Literature included in this review suggests clearly cultural competence in individual health service practitioners requires resources, training, organisational support in order to be accessible, safe and effective. In 2001, the Mental Health Commission of New Zealand launched the Recovery Competencies Training Resource Kit. This is a helpful starter kit for training as well as a useful resource and tool. Because of its generic approach to all cultures it can be easily applicable and modified to suit any cultural group.


Training in Cultural Competence – Models and Programmes
Several models and workforce development programmes have emerged to meet the challenges of various multicultural health care systems. Some of these models include the “ethnic-sensitive practice” (Devore and Schlesinger, 1981), “ethnic-competence” (Green, 1982), “ethnic minority practice” (Lum, 1986) and “cultural specific care” (Leininger, 1967). Within this study, six training models or programmes used in the training of cultural competence by various organisations were examined.

The term ‘cultural safety’ was developed in the 1980s in New Zealand in response to the indigenous Maori people’s discontent with nursing care and in 1990, the Nursing Council of New Zealand amended its standards to incorporate cultural safety into its curriculum assessment processes and guidelines. The concept of cultural safety, which can be described as “a manner, which affirms, respects and fosters the cultural expression of the recipient” (New Zealand Nurses Organisation, 1995). is achieved in a gradual, progressive fashion, starting with cultural awareness, progressing to cultural sensitivity and finally cultural safety – an outcome that enables safe service to be defined by those who receive the service.

Similar to this model in that cultural competence is achieved in an ongoing manner is a programme designed by the Research Center for Transcultural Studies in Health at Middlesex University. Designed to deliver a team-based, practice-focused model of education and training to promote cultural competence in a small number of teams, cultural competence is taught through four key stages, starting with cultural awareness, moving through the second and third stages being cultural knowledge – understanding service users and their experiences of mental health; and cultural sensitivity respectively. The fourth stage, cultural competence is the synthesis and application of the previously gained awareness, knowledge and sensitivity (Papadopoulous et al, 2001).

The second of three objectives outlined in “Inside Outside: Improving mental health services for Black and minority ethnic communities in England” (NIMH, 2003) advocates the development of the workforce. It sets out two key approaches in ensuring a culturally competent and capable workforce. These include, mandatory training in cultural awareness and recruitment of multicultural workforce so that the workforce in mental health reflects the people it serves. It suggests that training needs to occur at three levels, organisational, community and individual.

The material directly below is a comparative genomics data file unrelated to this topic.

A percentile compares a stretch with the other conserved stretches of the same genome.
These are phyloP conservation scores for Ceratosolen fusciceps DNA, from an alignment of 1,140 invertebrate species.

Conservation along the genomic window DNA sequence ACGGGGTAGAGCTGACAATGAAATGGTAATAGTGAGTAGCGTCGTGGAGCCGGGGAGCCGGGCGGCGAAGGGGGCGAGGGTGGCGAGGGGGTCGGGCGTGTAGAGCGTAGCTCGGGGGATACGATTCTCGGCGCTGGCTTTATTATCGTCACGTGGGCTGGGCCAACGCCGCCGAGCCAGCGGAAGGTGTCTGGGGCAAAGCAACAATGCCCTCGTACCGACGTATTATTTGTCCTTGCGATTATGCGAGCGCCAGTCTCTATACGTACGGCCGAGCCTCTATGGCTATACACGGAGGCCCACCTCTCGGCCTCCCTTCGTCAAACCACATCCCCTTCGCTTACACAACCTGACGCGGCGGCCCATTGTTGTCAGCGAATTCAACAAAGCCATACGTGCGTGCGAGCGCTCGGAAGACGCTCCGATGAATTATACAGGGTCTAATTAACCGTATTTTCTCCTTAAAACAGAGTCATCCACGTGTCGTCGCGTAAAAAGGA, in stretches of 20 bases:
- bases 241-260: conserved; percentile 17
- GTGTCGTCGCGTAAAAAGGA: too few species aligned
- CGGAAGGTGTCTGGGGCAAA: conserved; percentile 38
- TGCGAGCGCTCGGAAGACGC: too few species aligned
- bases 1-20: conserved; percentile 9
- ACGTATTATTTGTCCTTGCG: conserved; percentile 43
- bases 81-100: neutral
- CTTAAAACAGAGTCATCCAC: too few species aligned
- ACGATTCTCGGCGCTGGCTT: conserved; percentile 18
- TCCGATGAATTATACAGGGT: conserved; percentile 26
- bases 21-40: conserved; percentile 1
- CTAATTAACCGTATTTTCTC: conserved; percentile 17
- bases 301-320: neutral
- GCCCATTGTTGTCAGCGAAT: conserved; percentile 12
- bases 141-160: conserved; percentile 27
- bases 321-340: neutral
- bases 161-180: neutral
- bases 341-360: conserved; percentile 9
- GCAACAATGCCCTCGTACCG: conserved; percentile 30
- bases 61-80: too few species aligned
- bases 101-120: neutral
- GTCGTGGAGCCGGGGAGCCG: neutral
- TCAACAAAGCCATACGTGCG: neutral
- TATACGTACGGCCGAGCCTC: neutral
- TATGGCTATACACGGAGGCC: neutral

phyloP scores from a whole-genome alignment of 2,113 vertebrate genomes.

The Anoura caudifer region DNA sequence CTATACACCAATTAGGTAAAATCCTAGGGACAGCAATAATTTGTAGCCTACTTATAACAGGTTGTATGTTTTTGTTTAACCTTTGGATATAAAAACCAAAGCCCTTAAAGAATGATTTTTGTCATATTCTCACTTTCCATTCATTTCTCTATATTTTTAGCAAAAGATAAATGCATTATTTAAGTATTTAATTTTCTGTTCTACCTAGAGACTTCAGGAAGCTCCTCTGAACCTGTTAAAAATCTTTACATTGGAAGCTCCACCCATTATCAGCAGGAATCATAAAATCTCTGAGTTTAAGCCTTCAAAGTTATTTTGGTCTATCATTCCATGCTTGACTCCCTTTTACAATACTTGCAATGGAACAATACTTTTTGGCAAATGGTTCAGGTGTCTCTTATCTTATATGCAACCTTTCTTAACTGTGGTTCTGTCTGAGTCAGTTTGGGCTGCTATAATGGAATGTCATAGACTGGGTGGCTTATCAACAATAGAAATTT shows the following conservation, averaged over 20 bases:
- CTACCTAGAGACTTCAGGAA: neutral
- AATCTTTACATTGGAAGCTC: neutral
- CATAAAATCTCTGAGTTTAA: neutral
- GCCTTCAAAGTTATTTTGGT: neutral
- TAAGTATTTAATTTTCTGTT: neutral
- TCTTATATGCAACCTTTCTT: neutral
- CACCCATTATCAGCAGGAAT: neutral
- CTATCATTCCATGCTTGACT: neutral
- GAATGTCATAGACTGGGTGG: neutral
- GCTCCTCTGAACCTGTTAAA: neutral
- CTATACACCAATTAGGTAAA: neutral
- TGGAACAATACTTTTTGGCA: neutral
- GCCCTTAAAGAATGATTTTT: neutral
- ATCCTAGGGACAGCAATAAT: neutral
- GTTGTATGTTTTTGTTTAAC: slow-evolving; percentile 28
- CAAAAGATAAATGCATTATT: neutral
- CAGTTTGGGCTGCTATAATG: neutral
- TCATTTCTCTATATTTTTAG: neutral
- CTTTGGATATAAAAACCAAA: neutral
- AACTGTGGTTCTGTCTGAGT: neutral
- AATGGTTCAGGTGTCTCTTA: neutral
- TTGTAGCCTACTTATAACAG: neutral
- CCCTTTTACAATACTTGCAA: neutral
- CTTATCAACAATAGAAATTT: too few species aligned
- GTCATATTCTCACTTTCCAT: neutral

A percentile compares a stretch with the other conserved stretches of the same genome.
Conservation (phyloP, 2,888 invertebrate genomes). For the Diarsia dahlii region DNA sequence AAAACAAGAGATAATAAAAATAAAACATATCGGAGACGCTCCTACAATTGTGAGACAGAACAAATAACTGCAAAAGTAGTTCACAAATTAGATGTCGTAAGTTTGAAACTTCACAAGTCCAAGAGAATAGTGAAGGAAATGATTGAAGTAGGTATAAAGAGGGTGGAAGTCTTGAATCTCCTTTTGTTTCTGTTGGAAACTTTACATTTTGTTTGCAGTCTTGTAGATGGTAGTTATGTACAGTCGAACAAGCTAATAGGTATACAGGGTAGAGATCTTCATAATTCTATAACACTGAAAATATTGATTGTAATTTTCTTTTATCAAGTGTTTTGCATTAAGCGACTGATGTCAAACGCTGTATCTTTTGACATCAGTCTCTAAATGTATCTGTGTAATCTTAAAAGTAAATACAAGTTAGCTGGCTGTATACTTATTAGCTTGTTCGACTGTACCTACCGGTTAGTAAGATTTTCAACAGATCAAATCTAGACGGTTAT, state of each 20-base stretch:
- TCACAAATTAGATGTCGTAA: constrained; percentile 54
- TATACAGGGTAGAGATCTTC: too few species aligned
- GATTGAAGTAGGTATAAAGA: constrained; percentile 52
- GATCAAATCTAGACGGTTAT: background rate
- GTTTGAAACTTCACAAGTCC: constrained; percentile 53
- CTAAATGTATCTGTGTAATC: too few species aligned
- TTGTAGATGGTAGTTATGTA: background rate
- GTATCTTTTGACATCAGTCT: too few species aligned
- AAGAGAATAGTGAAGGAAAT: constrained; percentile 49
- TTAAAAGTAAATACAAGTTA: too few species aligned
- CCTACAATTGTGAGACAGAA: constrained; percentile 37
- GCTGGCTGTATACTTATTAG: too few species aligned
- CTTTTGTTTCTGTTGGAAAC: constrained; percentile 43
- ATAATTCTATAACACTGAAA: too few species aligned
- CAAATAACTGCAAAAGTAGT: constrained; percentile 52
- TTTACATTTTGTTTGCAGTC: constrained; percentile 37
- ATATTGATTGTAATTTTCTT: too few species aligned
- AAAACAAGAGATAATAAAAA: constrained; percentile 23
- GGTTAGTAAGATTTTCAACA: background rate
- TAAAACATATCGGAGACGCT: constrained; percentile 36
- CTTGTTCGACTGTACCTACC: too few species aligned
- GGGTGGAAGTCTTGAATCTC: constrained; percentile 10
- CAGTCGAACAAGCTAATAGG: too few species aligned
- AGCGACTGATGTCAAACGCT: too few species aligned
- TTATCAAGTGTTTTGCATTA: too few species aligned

Within Australia, the Queensland Transcultural Mental Health Centre (QTMHC) provides flexible educational programmes through lectures, seminars, workshops and Train-the-Trainer programmes for all professional disciplines working in the field of mental health. The training programmes employ adult learning principles, provide follow up support and encourage training participants to make contact with the service providers at any time. This is a relatively well established programme in Australia with a strong emphasis on active participation in learning and application to practice.

As with the QTMHC programmes, Purnell’s model of cultural competence (Purnell and Paulanka, 2003) was selected for its comprehensiveness and application to many disciplines, both within and outside of health care. The framework for data collection consists of areas such as communications, family roles and organisation, health care practices, and spirituality. Primarily, Purnell’s model is a guideline to understand service users from culturally diverse backgrounds. It is easily accessible and provides learning opportunities for professionals without affecting productivity in workplace.

Finally, Campinha-Bacote (1994) proposes the ‘cultural competence model of care’ which views cultural awareness, cultural knowledge, cultural skills and cultural encounter as components of cultural competence. A key feature of this model is that it represents a process in which health practitioners see themselves always in the process of becoming culturally competent rather than being culturally competent. In addition the model has clear awareness, knowledge and skills and provides the health practitioner with a sound framework for delivering culturally competent health care.